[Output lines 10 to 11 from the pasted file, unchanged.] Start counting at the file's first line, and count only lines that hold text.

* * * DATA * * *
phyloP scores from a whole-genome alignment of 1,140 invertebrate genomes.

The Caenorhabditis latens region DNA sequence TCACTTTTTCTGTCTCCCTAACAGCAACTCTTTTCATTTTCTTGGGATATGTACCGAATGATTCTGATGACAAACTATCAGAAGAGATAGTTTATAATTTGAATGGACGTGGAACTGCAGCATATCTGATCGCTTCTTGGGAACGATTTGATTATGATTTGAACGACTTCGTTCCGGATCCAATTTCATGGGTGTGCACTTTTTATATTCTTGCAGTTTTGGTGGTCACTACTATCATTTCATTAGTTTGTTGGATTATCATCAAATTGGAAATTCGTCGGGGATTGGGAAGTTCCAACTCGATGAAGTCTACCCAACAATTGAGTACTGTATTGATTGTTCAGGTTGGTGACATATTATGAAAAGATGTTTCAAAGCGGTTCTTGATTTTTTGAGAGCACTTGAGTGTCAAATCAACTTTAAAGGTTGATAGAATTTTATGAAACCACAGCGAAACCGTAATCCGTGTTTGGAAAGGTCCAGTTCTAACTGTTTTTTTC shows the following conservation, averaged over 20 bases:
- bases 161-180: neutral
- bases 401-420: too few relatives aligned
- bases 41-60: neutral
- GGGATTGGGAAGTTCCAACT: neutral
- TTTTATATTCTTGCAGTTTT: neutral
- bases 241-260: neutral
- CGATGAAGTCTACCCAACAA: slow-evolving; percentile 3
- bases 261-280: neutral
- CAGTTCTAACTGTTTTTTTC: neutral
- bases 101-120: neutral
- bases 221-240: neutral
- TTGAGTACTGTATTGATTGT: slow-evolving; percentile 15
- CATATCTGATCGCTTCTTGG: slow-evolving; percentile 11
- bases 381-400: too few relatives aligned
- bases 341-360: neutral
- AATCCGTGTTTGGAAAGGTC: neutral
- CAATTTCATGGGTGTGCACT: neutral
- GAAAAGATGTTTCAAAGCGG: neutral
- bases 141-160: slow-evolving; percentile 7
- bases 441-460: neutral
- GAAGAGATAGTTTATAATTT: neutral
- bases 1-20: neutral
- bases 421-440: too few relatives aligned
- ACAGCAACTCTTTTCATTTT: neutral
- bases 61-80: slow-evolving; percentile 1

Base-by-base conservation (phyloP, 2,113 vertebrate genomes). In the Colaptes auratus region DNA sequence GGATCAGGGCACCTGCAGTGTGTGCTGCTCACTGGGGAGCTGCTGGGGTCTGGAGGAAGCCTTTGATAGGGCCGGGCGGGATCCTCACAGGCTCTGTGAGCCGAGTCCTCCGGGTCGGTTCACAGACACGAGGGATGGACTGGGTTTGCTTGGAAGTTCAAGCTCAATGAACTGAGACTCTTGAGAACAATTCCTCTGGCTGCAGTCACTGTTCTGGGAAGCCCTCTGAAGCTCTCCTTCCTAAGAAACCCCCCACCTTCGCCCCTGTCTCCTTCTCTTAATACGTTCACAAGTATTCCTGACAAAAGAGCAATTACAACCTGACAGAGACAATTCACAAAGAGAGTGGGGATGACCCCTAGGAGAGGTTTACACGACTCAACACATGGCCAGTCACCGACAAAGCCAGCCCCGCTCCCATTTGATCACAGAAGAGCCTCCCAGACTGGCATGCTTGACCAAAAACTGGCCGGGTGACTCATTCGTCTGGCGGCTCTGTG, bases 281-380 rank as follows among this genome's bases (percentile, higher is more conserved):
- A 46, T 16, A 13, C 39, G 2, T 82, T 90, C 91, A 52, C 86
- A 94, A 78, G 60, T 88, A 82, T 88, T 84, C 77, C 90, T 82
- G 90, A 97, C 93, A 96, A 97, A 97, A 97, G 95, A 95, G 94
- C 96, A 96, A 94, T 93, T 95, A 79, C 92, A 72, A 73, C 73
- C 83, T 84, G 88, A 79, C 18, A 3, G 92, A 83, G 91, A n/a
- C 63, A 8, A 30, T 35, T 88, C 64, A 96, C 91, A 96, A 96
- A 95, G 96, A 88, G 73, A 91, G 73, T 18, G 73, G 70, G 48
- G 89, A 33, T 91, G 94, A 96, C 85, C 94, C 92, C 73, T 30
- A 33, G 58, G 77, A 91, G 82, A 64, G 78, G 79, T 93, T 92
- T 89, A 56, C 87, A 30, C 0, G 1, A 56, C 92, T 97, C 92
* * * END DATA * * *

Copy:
- bases 261-280: neutral
- CAGTTCTAACTGTTTTTTTC: neutral